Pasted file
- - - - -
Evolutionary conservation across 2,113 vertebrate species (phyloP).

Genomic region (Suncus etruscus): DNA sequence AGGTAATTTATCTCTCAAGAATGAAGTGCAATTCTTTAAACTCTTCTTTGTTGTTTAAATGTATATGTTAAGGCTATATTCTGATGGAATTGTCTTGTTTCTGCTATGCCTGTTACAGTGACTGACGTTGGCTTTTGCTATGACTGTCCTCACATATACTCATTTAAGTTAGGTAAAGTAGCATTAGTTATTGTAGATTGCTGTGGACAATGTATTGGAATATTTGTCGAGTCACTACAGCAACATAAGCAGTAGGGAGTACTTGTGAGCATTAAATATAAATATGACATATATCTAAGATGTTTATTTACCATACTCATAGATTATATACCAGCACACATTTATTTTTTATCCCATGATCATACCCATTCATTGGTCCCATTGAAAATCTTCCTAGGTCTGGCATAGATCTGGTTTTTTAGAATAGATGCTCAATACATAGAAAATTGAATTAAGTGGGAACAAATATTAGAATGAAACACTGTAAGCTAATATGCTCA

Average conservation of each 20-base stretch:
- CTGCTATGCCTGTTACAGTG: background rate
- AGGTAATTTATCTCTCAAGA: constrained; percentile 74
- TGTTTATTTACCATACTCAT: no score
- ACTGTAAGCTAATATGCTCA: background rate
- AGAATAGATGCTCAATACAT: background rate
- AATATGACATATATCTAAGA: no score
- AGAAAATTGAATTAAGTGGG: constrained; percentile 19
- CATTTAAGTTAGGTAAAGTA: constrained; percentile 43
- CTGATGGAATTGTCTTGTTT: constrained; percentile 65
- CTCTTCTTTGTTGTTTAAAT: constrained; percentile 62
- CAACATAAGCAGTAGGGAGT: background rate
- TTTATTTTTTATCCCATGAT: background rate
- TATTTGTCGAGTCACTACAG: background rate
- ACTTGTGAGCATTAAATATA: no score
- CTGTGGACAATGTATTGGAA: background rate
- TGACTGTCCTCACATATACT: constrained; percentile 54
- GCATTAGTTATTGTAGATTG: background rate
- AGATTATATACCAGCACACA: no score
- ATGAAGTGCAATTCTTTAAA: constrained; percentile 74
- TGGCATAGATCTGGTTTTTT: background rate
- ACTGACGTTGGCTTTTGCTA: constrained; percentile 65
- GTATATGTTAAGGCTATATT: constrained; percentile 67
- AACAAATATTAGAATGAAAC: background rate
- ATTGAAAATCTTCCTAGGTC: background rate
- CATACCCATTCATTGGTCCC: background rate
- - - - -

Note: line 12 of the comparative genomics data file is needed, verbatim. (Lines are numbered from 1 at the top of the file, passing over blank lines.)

- CTGATGGAATTGTCTTGTTT: constrained; percentile 65